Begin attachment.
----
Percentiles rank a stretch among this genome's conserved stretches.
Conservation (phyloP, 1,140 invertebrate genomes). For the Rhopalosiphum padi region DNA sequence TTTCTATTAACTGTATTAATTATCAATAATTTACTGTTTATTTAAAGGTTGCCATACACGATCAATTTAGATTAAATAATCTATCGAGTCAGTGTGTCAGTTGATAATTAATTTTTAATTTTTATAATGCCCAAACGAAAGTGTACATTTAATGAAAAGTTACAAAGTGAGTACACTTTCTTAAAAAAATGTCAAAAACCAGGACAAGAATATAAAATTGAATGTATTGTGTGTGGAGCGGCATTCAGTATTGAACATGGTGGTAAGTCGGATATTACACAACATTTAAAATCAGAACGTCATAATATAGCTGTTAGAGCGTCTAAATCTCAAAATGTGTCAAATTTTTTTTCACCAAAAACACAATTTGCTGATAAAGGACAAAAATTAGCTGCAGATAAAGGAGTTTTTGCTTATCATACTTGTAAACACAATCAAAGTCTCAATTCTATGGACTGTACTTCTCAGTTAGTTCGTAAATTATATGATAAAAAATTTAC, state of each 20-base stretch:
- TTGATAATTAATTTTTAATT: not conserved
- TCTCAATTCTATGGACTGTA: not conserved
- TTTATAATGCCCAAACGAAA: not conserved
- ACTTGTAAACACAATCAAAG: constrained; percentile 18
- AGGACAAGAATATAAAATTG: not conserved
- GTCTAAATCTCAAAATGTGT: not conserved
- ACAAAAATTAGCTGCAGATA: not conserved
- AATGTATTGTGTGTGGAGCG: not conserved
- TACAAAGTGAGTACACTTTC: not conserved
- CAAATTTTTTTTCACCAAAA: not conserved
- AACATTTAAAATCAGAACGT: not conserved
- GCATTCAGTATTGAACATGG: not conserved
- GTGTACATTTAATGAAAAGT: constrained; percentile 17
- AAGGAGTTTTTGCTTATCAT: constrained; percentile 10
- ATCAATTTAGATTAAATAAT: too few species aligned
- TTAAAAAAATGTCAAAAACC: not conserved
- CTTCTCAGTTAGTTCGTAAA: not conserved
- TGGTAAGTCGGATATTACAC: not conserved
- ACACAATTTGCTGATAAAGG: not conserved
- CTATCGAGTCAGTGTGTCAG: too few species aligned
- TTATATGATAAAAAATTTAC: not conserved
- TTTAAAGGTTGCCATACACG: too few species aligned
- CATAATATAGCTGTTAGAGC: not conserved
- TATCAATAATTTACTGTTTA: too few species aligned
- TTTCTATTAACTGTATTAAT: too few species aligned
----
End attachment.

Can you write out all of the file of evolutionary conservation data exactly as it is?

Percentiles rank a stretch among this genome's conserved stretches.
Conservation (phyloP, 1,140 invertebrate genomes). For the Rhopalosiphum padi region DNA sequence TTTCTATTAACTGTATTAATTATCAATAATTTACTGTTTATTTAAAGGTTGCCATACACGATCAATTTAGATTAAATAATCTATCGAGTCAGTGTGTCAGTTGATAATTAATTTTTAATTTTTATAATGCCCAAACGAAAGTGTACATTTAATGAAAAGTTACAAAGTGAGTACACTTTCTTAAAAAAATGTCAAAAACCAGGACAAGAATATAAAATTGAATGTATTGTGTGTGGAGCGGCATTCAGTATTGAACATGGTGGTAAGTCGGATATTACACAACATTTAAAATCAGAACGTCATAATATAGCTGTTAGAGCGTCTAAATCTCAAAATGTGTCAAATTTTTTTTCACCAAAAACACAATTTGCTGATAAAGGACAAAAATTAGCTGCAGATAAAGGAGTTTTTGCTTATCATACTTGTAAACACAATCAAAGTCTCAATTCTATGGACTGTACTTCTCAGTTAGTTCGTAAATTATATGATAAAAAATTTAC, state of each 20-base stretch:
- TTGATAATTAATTTTTAATT: not conserved
- TCTCAATTCTATGGACTGTA: not conserved
- TTTATAATGCCCAAACGAAA: not conserved
- ACTTGTAAACACAATCAAAG: constrained; percentile 18
- AGGACAAGAATATAAAATTG: not conserved
- GTCTAAATCTCAAAATGTGT: not conserved
- ACAAAAATTAGCTGCAGATA: not conserved
- AATGTATTGTGTGTGGAGCG: not conserved
- TACAAAGTGAGTACACTTTC: not conserved
- CAAATTTTTTTTCACCAAAA: not conserved
- AACATTTAAAATCAGAACGT: not conserved
- GCATTCAGTATTGAACATGG: not conserved
- GTGTACATTTAATGAAAAGT: constrained; percentile 17
- AAGGAGTTTTTGCTTATCAT: constrained; percentile 10
- ATCAATTTAGATTAAATAAT: too few species aligned
- TTAAAAAAATGTCAAAAACC: not conserved
- CTTCTCAGTTAGTTCGTAAA: not conserved
- TGGTAAGTCGGATATTACAC: not conserved
- ACACAATTTGCTGATAAAGG: not conserved
- CTATCGAGTCAGTGTGTCAG: too few species aligned
- TTATATGATAAAAAATTTAC: not conserved
- TTTAAAGGTTGCCATACACG: too few species aligned
- CATAATATAGCTGTTAGAGC: not conserved
- TATCAATAATTTACTGTTTA: too few species aligned
- TTTCTATTAACTGTATTAAT: too few species aligned